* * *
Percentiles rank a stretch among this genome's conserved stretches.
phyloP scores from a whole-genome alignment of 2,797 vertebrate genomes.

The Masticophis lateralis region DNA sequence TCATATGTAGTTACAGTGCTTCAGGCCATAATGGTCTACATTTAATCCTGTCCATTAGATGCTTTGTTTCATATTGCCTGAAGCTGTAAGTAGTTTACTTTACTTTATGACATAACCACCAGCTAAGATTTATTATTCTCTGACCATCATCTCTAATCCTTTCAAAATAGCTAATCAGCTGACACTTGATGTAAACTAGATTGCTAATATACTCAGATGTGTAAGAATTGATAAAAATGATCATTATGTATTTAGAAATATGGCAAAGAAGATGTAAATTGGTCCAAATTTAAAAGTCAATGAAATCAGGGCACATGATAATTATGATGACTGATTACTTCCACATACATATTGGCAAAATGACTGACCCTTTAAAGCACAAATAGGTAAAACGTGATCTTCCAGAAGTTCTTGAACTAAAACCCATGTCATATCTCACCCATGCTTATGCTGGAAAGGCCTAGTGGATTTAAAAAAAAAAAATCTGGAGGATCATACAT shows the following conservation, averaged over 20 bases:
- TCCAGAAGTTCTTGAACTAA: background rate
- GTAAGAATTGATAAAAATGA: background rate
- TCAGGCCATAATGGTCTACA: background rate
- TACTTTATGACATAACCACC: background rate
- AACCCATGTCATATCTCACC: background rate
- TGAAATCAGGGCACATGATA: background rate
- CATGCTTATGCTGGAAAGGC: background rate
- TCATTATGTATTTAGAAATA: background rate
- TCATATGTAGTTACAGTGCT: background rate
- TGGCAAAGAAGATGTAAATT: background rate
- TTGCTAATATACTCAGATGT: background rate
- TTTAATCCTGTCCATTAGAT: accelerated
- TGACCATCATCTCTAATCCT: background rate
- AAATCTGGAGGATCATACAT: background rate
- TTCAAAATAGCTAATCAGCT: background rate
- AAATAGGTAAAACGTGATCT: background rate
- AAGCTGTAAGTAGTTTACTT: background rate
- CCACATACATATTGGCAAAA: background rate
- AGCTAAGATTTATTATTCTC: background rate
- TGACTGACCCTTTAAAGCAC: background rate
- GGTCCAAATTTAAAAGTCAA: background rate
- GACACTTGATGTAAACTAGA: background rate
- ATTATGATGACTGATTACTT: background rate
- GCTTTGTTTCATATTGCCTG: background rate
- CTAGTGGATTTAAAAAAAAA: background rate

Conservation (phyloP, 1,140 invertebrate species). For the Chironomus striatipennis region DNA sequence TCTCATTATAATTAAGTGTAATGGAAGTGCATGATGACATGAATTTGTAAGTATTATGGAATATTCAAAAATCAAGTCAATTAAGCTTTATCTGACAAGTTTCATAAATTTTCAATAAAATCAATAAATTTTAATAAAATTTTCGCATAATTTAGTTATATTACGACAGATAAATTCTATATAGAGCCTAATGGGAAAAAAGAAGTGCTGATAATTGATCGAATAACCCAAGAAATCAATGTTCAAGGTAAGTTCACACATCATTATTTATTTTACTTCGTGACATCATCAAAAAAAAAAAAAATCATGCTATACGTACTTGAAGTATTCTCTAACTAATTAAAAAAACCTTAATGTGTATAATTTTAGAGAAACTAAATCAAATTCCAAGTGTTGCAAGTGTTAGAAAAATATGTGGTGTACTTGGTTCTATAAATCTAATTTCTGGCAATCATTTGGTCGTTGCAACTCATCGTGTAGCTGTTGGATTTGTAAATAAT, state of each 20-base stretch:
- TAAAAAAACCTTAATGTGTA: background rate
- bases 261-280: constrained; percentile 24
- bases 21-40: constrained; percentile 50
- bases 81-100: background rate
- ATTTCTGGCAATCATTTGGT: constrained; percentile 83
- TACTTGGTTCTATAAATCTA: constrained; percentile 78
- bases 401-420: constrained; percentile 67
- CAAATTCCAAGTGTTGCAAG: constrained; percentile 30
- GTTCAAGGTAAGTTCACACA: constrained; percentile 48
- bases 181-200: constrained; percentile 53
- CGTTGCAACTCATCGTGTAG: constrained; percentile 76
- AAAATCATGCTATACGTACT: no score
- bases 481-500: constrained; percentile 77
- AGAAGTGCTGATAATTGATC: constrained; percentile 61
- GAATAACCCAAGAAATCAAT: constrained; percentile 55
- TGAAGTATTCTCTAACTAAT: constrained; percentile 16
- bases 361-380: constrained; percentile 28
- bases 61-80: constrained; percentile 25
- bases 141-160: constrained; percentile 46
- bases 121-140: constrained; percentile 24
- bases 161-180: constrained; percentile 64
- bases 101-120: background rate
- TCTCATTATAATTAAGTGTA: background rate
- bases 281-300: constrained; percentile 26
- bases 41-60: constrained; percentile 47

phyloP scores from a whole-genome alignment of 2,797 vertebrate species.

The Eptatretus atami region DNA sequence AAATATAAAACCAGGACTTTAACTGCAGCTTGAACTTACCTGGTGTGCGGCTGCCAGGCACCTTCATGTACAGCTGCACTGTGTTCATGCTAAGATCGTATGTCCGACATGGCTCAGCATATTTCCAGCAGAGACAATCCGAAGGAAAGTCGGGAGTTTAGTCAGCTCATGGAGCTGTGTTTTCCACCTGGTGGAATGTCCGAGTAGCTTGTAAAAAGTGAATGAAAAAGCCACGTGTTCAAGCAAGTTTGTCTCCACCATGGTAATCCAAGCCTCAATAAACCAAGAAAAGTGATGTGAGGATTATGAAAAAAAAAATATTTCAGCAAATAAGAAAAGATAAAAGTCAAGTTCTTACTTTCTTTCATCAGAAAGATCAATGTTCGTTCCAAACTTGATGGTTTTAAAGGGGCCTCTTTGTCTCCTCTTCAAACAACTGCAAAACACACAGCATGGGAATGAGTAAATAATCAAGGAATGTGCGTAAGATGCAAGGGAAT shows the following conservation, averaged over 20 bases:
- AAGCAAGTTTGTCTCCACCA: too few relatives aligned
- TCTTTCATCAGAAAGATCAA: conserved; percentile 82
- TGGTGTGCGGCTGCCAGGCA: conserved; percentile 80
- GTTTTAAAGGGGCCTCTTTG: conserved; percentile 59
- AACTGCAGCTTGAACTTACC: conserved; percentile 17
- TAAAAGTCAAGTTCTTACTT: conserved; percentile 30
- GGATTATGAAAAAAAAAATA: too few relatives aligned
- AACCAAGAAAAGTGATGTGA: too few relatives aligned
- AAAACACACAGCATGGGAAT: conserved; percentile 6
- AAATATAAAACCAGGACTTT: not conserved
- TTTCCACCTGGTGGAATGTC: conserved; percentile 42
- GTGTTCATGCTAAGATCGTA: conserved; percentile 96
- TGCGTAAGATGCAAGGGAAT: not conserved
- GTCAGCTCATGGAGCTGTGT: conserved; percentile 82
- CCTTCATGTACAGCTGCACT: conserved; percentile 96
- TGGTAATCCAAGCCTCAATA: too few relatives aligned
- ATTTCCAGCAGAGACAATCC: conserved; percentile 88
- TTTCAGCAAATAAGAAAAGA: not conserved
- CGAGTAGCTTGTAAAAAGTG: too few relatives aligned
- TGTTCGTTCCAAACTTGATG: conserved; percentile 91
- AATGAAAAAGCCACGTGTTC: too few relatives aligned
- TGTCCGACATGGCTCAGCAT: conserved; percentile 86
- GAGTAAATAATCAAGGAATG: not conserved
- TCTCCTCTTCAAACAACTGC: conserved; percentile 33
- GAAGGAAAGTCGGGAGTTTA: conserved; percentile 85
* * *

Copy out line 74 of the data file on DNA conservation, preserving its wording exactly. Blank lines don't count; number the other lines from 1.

- TTTCAGCAAATAAGAAAAGA: not conserved